Last weekend a group of 35 Year 9s had the opportunity to visit the Battlefields of the First World War in Belgium and France. This would allow them to enrich their understanding of this period in history and visit sites where trenches were dug, battles were fought and heroes were made.
Jacques, our guide, took us around key sites near Ypres and was impressed with how much we knew and how much we could work out about the choices behind soldier positions and tactics. We first visited Bayernwald, a series of German reconstructed trenches, and could see how they contrasted with the British and ally trenches, notably as they used woven willow branches to line their trenches rather than metal sheets. Jacques then took us to Langemark German cemetery, which was in stark contrast to those British and Commonwealth cemeteries that we had been driving past, which all appeared bright and uplifting. Langemark contains a number of mass graves and highlighted the anger and resentment felt following the end of the First World War. A
fterwards, we travelled to Tyne Cot in order to hold our remembrance service to the Old Masonic School Boys. We gathered in an alcove and stood in a circle to read our Act of Remembrance. The teachers read out the service and then the names of the 112 teachers and students whose names are on the memorial along the chapel corridor and each time a name was read out the students placed a red carnation on the ground. We would like to thank FORMS for providing the red carnations for this memorial and Maria and Josephine for reading the poem at the end of our service. To see so many red carnations lying on the ground provided a vivid image of the loss experienced due to this war. That evening we attended the Last Post service at Menin Gate, which is held every evening at 8pm and heard a visiting choir singing songs to the fallen, which added to this sobering experience. A number of us had relatives listed on this memorial and so took the time to find their names and pay our respects. This was certainly a touching end to what had been a moving day.
Our second day began with a visit to the Wellington Tunnels in Arras, an underground museum which was founded to the memory of thousands of men of the British Army and Dominion Forces who lived and worked under the city during the First World War. It particularly commemorates the tunnelers of New Zealand, who used hand picks to enhance this extensive underground system so that the enemy would not heard them at work. We were shown a number of features, such as; mining trucks, equipment, food and drink containers and the latrines! There are also examples of ‘graffiti’, that has survived over 100 years and are examples of soldier’s perspectives during this time. At 11 degrees and with water dripping from the ceiling it is hard to believe that for many days soldiers lived in these networks, preparing for their attack!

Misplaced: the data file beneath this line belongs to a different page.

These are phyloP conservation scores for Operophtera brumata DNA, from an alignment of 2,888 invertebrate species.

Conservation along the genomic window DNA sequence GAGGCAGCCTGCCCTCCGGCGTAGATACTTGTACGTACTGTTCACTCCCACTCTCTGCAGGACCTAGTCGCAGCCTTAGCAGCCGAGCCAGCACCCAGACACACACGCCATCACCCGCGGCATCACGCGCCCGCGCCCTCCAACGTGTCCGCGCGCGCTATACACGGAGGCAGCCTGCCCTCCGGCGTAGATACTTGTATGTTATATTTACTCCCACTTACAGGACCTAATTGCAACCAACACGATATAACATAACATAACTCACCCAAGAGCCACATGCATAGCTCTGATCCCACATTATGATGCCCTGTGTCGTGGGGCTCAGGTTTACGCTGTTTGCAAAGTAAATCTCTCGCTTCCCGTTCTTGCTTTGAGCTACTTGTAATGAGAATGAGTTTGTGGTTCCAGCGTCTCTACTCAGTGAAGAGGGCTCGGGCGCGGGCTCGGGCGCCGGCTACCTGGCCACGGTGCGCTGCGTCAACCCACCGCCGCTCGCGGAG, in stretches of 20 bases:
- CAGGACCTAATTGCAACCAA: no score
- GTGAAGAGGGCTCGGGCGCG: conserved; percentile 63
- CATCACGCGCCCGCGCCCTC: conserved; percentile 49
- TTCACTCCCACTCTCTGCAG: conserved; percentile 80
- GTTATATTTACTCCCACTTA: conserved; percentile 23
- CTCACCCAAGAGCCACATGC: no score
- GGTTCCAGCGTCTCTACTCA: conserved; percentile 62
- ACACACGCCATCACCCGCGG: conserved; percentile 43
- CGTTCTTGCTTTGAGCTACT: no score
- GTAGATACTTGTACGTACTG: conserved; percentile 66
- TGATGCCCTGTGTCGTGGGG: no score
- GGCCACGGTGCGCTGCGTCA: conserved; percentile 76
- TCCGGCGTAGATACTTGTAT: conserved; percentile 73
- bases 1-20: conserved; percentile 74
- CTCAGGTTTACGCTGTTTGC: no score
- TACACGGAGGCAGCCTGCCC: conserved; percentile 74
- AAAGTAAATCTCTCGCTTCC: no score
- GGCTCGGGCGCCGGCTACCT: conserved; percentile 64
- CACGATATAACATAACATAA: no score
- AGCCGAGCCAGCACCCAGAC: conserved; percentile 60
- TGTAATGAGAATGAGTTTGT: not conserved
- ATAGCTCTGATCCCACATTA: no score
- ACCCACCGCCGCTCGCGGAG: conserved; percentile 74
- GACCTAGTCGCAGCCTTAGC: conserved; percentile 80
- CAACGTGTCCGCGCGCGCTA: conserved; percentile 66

In the afternoon we visited the Thiepval Memorial, the largest of the memorials to the missing men of the war. On the panels of the arches are the names of those who have no known grave and are thus ‘the Missing.’ There are over 70,000 names on the arches of men who died in the Battles of the Somme, with some blanked out if their remains have since been found and so an individual grave given. Afterwards we visited the Ulster Tower, a memorial to the men of the 36th (Ulster) Division. At the entrance to the tower is a plaque commemorating the names of 9 men of the Division who won the Victoria Cross during the Somme. There is also an inscription which reads:
"This Memorial is Dedicated to the Men and Women who at the call of King and country, left all that was dear to them, endured hardness, faced danger, and finally passed out of the sight of man, giving up their own lives that others might live in Freedom.”
The men who ran the site told us about the underground mining that had been done during the war and how some local cemeteries have to lay the gravestones of the soldiers flat because they have begun to sink. We finished by visiting La Boisselle, which is situated at the heart of what had been the Somme battlefields. We learnt that during the war it had reached stalemate between both sides on the surface and so they began searching beneath their opponent’s trenches in an attempt to gain an advantage. In December 1914 French and British engineers had begun tunnelling beneath this region and placing explosive charges. This particular crater was made by a gigantic underground mining explosion which had been sprung on the 1st of July 1916, the first day of the Battle of the Somme. The crater has been preserved as a lasting memory to this war and the men who died. A service is held here on the 1st of July every year.
On our last day we visited ‘In Flanders Field Museum’, in the centre of Ypres. The museum is full of interesting artefacts, including a recent exhibition of empty chairs from all countries who fought in the First World War to reflect all those families who had an empty chair at home as a result of the casualties of war. Its layout is intentionally designed to make the visitor feel uncomfortable and this adds to the atmosphere. Having visited the museum we stocked up on Belgium chocolate and travelled to Hooge Crater Museum for our final visit of the trip. This museum contained a huge array of artefacts from the First World War and included a video clip that outlined how the surrounding area had changed as a result of the First World War. The manor house that once stood there was destroyed and the landscape was visibly scarred from the fighting.